This is one of the 52 terms in The Language of Localization published by XML Press in 2017 and the contributor for this term is Ken Lunde.

What is it?

A character encoding standard that provides a cross-platform, uniform, and robust digital representation of the scripts for the world’s languages.

Why is it important?

Unicode has become the de facto way in which characters for the scripts of the world’s languages are represented in modern digital devices, meaning that Unicode is a prerequisite for all digital text.

Why does a business professional need to know this?

Unicode[Lunde-Ken 1] provides the foundation for anything related to text data. The Unicode standard is developed and maintained by the Unicode Consortium. The uniform representation for all of Unicode’s 136,690 characters – as of Version 10.0, released on June 20, 2017 – helps to ensure interoperability and translatability of any text-related tasks that you might encounter, whether it is for multilingual user interface (UI) strings or translations of entire manuals.

Any implementation that handles text but does not support Unicode is a completely wasted effort, because its text data cannot easily interoperate with Unicode-based implementations that are now commonplace (see the Unicode FAQ).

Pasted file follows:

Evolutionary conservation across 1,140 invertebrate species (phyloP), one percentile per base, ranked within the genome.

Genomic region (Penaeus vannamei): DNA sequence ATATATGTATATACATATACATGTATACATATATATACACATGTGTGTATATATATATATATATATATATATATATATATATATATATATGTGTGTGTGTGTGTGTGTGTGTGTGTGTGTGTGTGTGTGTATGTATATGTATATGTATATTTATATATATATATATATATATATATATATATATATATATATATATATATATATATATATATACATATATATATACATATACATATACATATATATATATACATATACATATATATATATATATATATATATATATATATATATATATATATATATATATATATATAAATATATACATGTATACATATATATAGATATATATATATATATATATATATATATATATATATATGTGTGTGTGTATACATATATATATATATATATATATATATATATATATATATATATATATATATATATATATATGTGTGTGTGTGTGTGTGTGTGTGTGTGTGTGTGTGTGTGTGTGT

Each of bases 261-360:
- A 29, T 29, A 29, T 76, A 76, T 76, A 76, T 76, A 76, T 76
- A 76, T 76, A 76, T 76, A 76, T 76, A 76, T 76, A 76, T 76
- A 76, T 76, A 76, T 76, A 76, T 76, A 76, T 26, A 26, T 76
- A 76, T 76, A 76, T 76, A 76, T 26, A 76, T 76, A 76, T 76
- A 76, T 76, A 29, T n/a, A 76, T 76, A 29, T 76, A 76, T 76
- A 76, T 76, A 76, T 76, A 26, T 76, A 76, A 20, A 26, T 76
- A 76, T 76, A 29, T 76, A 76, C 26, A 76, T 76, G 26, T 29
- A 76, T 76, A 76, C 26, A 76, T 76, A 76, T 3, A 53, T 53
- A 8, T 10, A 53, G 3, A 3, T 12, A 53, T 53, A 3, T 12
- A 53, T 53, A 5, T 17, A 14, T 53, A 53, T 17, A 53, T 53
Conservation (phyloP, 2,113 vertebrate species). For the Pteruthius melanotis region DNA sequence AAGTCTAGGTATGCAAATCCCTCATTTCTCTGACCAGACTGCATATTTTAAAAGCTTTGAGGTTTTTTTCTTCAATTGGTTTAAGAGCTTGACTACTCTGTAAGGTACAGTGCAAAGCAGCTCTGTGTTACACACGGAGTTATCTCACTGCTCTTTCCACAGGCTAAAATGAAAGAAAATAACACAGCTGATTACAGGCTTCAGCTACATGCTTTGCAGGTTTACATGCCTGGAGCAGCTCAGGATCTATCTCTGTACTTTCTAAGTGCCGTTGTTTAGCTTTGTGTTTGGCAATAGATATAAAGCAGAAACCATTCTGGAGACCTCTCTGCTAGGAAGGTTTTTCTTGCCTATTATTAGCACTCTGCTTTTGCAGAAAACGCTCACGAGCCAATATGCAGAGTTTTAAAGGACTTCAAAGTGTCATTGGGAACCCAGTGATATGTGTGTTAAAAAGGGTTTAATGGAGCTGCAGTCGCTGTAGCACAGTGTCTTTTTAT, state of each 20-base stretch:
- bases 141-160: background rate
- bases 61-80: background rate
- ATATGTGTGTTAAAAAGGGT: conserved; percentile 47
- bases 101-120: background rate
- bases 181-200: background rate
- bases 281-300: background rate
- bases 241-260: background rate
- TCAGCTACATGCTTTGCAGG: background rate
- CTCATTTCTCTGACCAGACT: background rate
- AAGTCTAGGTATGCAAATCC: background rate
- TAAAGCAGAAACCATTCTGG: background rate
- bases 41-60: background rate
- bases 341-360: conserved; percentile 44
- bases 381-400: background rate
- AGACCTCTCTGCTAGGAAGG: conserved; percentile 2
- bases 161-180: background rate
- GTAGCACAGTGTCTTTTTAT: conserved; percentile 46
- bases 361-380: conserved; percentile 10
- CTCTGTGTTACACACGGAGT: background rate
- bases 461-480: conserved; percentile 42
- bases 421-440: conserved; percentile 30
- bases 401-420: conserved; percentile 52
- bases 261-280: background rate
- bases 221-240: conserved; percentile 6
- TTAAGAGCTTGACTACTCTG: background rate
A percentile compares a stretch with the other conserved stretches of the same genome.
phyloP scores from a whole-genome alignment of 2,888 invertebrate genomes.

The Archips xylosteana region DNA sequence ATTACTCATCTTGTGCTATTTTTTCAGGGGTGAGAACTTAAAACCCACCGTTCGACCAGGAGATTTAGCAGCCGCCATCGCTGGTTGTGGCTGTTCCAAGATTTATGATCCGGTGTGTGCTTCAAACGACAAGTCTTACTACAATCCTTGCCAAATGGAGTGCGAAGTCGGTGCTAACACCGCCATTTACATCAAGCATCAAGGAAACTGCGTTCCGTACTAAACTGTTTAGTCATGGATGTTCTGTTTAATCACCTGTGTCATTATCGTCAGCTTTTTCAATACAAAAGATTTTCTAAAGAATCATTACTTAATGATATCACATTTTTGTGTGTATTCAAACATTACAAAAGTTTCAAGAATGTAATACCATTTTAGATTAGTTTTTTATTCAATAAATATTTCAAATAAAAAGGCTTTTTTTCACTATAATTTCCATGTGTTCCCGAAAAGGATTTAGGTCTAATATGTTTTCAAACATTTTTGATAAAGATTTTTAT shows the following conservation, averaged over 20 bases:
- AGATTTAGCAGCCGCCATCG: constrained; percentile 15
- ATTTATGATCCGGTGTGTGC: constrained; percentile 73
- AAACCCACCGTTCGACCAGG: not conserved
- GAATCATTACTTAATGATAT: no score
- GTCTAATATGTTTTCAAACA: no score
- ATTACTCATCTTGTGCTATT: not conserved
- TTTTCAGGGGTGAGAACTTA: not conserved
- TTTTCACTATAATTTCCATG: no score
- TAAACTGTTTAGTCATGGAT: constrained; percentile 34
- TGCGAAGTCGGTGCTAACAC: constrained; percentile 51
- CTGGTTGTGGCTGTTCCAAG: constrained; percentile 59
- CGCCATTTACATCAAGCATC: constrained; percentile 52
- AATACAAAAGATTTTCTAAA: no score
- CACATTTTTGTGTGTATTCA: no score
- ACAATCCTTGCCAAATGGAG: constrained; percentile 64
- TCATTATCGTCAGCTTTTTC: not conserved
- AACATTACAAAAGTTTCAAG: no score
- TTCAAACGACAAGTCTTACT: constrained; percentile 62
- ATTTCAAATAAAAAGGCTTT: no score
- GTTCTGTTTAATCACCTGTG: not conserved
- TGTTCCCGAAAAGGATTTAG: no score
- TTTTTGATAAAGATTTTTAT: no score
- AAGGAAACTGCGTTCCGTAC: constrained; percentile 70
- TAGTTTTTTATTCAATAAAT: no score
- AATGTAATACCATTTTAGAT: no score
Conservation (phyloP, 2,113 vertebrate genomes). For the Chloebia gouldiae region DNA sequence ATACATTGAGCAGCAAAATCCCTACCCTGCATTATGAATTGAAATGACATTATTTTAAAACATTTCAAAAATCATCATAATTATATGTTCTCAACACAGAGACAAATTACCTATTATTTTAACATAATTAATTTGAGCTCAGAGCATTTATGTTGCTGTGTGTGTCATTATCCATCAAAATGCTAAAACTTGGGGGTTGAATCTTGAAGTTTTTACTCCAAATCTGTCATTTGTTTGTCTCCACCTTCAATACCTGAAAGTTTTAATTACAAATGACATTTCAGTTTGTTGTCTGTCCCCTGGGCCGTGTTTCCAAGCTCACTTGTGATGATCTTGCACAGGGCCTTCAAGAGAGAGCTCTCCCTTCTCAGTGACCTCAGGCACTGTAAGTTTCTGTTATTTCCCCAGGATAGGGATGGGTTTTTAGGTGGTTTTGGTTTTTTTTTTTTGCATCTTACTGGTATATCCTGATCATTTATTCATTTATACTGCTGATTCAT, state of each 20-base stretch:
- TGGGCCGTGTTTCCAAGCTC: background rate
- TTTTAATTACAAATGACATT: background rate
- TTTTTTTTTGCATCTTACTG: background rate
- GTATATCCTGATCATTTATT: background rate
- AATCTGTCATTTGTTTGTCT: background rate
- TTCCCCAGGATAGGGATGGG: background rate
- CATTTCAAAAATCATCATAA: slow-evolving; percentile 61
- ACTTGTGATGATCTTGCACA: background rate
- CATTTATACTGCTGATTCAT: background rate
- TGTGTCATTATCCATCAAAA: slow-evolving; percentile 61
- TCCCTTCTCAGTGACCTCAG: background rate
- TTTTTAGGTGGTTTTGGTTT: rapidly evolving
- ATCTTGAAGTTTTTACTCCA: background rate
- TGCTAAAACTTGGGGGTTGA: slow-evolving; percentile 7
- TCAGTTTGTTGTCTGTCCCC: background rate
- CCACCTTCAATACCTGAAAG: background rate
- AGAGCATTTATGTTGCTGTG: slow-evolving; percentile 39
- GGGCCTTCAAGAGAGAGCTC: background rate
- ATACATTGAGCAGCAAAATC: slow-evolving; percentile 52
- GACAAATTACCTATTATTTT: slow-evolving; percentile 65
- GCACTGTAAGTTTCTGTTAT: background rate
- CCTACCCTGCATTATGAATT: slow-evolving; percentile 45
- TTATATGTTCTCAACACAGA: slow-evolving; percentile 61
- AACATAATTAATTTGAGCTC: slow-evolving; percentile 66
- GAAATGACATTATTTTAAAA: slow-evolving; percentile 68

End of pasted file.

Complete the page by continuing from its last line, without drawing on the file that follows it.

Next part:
It is important to understand that Unicode is much more than a huge bucket of characters covering 139 scripts that are used by an even larger number of the world’s languages (including Egyptian hieroglyphics):

  • Unicode defines several properties that determine how its characters are to behave.
  • The UCD (Unicode Character Database) is the primary source for these properties, which are documented in UAX #44. Some of the properties include line breaking, casing, bidirectionality, inherent width, and so on.

Closely related to Unicode are the following two important and useful projects:

  • ICU (International Components for Unicode), which provides robust libraries that implement many functions for properly handling Unicode-based text data according to the UCD.
  • CLDR (Common Locale Data Repository), which provides an enormous amount of locale data that are used by an increasingly large number of OSes and apps.

Both projects are frequently updated, and Unicode itself is now on an annual release cycle.